MICHELE NORRIS, host:
Today, Greece ordered a suspension for 48 hours of any mail and packages headed out of the country. That's after 14 parcel bombs were sent from Greece to foreign governments and embassies.
Two Greek men in their 20s have been arrested, and authorities say this case is not linked to the bombs that were mailed from Yemen last week.
NPR's Sylvia Poggioli has the story from Athens.
SYLVIA POGGIOLI: There has been only one casualty since Monday, when a courier employee was slightly injured when a bomb exploded in her hands. But the explosive parcels have triggered international concern.
Most mail bombs were sent to targets in Greece, but two were sent to the leaders of Germany and Italy, and both were intercepted.
Investigators say none of the devices examined so far contained lethal amounts of explosives, unlike those used by Yemeni militants. And authorities say the mail bombs are purely domestic.
Brady Kiesling, a former U.S. diplomat who studies Greek political violence, says the mail bombs are part of a symbolic action, not aimed at causing harm.
Mr. BRADY KIESLING (Former U.S. Diplomat; Author, " Diplomacy Lessons: Realism for an Unloved Superpower"): The anarchists are very much anti-state in any form. Embarrassing the government of Greece is something they're happy to do. It's very much a response to acts of police and government repression, you know, quote-unquote, of anarchists.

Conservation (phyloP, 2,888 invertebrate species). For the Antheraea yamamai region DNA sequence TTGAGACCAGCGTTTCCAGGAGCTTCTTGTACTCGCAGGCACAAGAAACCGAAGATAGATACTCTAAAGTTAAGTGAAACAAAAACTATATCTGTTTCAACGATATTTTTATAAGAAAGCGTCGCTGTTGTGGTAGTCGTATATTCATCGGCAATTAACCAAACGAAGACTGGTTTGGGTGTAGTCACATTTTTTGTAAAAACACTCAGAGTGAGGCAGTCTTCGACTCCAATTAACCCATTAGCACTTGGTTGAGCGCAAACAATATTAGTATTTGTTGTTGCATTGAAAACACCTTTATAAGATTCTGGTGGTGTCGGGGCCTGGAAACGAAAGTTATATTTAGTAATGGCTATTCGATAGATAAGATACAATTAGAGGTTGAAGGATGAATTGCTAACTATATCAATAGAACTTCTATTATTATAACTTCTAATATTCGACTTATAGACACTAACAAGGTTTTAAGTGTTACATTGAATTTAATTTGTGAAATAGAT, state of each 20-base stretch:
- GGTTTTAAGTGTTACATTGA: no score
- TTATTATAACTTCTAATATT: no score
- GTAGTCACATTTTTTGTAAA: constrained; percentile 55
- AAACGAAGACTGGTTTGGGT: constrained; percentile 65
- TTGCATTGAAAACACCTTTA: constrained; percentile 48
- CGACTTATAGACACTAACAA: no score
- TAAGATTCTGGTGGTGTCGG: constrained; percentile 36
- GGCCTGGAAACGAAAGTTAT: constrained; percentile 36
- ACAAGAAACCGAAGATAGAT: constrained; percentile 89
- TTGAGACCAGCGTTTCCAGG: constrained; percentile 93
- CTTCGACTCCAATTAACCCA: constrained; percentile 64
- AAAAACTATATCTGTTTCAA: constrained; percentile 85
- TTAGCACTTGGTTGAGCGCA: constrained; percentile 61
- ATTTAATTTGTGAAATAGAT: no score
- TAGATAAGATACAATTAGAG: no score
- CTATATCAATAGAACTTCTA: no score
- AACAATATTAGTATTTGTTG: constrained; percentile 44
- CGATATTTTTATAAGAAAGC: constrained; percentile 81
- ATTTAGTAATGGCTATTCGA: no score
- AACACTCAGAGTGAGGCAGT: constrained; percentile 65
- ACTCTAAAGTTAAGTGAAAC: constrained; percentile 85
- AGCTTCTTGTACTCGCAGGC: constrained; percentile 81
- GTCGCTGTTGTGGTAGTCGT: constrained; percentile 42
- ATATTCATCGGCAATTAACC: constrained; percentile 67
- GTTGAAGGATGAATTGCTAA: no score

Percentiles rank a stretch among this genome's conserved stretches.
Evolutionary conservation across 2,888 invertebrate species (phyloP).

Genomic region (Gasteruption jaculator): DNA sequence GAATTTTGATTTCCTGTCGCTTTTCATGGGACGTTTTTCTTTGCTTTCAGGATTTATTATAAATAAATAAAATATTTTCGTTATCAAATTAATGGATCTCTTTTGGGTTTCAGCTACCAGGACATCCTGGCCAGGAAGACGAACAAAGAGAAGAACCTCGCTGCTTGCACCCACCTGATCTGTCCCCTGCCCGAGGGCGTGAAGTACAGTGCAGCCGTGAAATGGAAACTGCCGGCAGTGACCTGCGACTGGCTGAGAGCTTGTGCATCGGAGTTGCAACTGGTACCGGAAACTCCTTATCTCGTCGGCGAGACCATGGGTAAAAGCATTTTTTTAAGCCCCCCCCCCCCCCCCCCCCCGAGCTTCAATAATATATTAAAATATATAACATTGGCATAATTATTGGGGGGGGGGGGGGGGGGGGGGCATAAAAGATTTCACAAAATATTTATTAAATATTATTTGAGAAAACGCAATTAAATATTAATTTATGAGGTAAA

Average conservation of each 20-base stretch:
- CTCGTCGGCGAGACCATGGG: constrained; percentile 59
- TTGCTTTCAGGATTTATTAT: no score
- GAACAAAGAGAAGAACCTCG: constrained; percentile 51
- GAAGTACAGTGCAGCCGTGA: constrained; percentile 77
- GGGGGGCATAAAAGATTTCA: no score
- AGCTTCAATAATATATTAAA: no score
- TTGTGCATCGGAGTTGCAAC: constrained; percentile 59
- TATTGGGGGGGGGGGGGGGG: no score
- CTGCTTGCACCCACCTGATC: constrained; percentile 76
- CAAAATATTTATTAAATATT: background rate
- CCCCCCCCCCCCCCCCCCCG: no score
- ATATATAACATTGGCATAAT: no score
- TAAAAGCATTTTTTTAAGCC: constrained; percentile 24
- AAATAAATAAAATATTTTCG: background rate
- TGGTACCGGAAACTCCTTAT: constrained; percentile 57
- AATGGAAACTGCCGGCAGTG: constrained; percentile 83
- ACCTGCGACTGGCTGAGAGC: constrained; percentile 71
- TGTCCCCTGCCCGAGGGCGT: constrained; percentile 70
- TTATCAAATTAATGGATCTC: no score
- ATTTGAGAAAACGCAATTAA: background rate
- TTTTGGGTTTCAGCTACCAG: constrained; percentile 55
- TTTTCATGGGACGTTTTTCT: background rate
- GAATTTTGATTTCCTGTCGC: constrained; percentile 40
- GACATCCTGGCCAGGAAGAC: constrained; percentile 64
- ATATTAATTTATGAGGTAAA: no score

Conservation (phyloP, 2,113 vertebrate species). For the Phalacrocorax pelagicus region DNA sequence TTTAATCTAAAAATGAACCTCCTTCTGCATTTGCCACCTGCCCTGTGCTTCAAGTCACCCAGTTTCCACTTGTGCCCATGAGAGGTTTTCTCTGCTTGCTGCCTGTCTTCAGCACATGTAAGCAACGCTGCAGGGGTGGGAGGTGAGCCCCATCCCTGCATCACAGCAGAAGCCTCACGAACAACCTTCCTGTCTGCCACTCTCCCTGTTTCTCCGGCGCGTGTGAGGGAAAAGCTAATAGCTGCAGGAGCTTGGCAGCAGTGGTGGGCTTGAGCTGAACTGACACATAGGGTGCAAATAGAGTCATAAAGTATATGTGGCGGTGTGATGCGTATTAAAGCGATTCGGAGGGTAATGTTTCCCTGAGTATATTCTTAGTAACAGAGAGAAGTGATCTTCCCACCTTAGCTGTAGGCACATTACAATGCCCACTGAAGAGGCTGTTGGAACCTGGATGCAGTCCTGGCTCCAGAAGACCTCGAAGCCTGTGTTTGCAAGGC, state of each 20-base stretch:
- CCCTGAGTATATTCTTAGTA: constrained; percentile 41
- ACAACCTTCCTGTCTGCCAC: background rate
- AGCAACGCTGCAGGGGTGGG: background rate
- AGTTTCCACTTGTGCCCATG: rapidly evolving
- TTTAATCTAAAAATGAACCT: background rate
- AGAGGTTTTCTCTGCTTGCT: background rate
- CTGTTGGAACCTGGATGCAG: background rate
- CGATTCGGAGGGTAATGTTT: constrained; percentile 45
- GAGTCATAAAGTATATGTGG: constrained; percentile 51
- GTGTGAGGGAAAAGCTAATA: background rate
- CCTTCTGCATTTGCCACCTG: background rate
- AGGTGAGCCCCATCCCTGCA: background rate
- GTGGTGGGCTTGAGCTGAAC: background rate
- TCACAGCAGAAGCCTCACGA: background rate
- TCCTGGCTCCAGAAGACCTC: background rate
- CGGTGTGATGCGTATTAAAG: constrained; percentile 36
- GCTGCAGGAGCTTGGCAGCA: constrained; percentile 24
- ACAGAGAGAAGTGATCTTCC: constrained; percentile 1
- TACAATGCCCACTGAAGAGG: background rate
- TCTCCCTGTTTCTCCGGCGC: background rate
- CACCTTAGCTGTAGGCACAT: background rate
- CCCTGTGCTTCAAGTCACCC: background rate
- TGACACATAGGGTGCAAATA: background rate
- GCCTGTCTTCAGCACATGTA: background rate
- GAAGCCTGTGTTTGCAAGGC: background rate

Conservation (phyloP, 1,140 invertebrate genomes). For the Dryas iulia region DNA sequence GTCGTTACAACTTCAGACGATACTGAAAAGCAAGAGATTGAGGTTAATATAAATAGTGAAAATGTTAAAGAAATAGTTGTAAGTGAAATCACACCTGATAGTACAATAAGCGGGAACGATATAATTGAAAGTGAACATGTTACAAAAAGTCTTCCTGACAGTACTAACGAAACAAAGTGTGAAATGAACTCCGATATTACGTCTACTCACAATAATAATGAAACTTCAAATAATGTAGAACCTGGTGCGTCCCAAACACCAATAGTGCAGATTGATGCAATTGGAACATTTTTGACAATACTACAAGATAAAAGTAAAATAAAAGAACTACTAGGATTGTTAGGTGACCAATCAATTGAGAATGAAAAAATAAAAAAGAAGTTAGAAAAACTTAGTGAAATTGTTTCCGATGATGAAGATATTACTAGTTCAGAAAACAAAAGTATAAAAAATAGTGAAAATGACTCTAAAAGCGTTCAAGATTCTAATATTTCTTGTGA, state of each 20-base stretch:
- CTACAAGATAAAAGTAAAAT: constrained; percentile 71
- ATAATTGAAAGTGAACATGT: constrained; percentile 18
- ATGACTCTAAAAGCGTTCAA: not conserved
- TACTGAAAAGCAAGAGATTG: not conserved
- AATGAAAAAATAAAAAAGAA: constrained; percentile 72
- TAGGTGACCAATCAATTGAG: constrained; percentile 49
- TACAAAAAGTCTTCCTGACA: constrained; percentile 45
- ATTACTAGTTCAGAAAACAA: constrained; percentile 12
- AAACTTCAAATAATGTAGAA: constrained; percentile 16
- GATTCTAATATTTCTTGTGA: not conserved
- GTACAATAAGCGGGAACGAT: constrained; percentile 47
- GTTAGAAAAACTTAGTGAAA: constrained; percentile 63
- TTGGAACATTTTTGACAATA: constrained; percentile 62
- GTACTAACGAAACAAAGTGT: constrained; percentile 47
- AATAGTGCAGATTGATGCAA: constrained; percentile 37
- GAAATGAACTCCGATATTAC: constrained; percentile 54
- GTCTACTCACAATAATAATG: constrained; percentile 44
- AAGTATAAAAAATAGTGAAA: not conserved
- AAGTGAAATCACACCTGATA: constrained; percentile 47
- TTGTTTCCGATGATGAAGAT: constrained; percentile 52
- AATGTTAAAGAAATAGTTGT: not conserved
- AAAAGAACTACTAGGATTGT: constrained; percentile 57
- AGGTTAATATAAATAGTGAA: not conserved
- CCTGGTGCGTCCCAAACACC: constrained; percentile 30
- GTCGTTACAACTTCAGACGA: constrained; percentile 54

POGGIOLI: Greece has been living for six months under extremely tough austerity measures imposed by the government of Prime Minister George Papandreou to deal with the country's huge debt. And hardly a day goes by without a street protest.
Achilles Peklaris, political correspondent for the alternative weekly The Athens Voice, says Greece is accustomed to domestic violence by the young.
Mr. ACHILLES PEKLARIS (Political Correspondent, The Athens Voice): Some of them throw stones. Some of them throw Molotov bombs. Some of them go squatting buildings. Some of them make package bombs. It's something, I would call it uniquely Greek.
POGGIOLI: The roots of Greek anarchism go back to the civil war in the 1940s and reaction to the military junta in the '70s, which sowed the seeds of a polarized society. In recent years, Greece has been rocked by youth riots against perceived police brutality. And today, youth unemployment is running at over 30 percent.
Peklaris says a traditional diffidence toward the central state has increased with the revelation of widespread political corruption.
Mr. PEKLARIS: This is the fuel of terrorism in Greece, that people do not trust the Greek state. They hate the police. And whoever turns against them is going to be liked by a big part of public opinion.
POGGIOLI: Observers say a traditional benevolence shown by Greek society toward violent protests against the state has been deepened by the economic and social crisis.
This will make it even harder for authorities to crack down against the anarchist groups believed to be behind the mail bombs. But the government has vowed it will be merciless with the militants.
Sylvia Poggioli, NPR News, Athens.
(Soundbite of music)
ROBERT SIEGEL, host:
This is NPR.